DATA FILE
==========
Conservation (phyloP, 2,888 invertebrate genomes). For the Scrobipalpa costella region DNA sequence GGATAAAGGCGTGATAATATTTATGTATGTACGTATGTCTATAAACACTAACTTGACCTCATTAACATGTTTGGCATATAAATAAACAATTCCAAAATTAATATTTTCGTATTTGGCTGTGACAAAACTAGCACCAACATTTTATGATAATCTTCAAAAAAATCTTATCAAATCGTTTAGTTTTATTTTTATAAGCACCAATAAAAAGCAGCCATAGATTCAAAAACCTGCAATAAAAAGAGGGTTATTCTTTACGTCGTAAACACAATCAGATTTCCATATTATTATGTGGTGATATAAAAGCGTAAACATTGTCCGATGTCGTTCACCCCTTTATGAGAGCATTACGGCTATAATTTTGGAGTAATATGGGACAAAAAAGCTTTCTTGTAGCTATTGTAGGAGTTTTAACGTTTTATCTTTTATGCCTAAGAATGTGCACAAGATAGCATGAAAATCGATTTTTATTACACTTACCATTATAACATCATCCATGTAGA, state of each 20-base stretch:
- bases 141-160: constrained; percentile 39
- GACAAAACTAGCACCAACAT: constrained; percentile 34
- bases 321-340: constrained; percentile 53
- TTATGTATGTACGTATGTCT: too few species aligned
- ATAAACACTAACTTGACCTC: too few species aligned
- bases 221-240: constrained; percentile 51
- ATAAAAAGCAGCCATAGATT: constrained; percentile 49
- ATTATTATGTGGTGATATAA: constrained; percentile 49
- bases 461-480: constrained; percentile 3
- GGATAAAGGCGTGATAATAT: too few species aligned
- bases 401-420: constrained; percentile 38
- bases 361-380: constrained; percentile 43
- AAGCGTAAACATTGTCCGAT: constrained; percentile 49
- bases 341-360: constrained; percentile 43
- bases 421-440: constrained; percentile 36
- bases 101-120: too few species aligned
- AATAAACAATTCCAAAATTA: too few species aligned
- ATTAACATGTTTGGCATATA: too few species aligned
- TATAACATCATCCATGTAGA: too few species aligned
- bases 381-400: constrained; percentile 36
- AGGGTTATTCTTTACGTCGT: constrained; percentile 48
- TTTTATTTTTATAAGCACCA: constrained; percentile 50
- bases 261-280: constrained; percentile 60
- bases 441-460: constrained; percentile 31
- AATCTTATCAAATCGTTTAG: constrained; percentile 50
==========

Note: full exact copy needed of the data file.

Conservation (phyloP, 2,888 invertebrate genomes). For the Scrobipalpa costella region DNA sequence GGATAAAGGCGTGATAATATTTATGTATGTACGTATGTCTATAAACACTAACTTGACCTCATTAACATGTTTGGCATATAAATAAACAATTCCAAAATTAATATTTTCGTATTTGGCTGTGACAAAACTAGCACCAACATTTTATGATAATCTTCAAAAAAATCTTATCAAATCGTTTAGTTTTATTTTTATAAGCACCAATAAAAAGCAGCCATAGATTCAAAAACCTGCAATAAAAAGAGGGTTATTCTTTACGTCGTAAACACAATCAGATTTCCATATTATTATGTGGTGATATAAAAGCGTAAACATTGTCCGATGTCGTTCACCCCTTTATGAGAGCATTACGGCTATAATTTTGGAGTAATATGGGACAAAAAAGCTTTCTTGTAGCTATTGTAGGAGTTTTAACGTTTTATCTTTTATGCCTAAGAATGTGCACAAGATAGCATGAAAATCGATTTTTATTACACTTACCATTATAACATCATCCATGTAGA, state of each 20-base stretch:
- bases 141-160: constrained; percentile 39
- GACAAAACTAGCACCAACAT: constrained; percentile 34
- bases 321-340: constrained; percentile 53
- TTATGTATGTACGTATGTCT: too few species aligned
- ATAAACACTAACTTGACCTC: too few species aligned
- bases 221-240: constrained; percentile 51
- ATAAAAAGCAGCCATAGATT: constrained; percentile 49
- ATTATTATGTGGTGATATAA: constrained; percentile 49
- bases 461-480: constrained; percentile 3
- GGATAAAGGCGTGATAATAT: too few species aligned
- bases 401-420: constrained; percentile 38
- bases 361-380: constrained; percentile 43
- AAGCGTAAACATTGTCCGAT: constrained; percentile 49
- bases 341-360: constrained; percentile 43
- bases 421-440: constrained; percentile 36
- bases 101-120: too few species aligned
- AATAAACAATTCCAAAATTA: too few species aligned
- ATTAACATGTTTGGCATATA: too few species aligned
- TATAACATCATCCATGTAGA: too few species aligned
- bases 381-400: constrained; percentile 36
- AGGGTTATTCTTTACGTCGT: constrained; percentile 48
- TTTTATTTTTATAAGCACCA: constrained; percentile 50
- bases 261-280: constrained; percentile 60
- bases 441-460: constrained; percentile 31
- AATCTTATCAAATCGTTTAG: constrained; percentile 50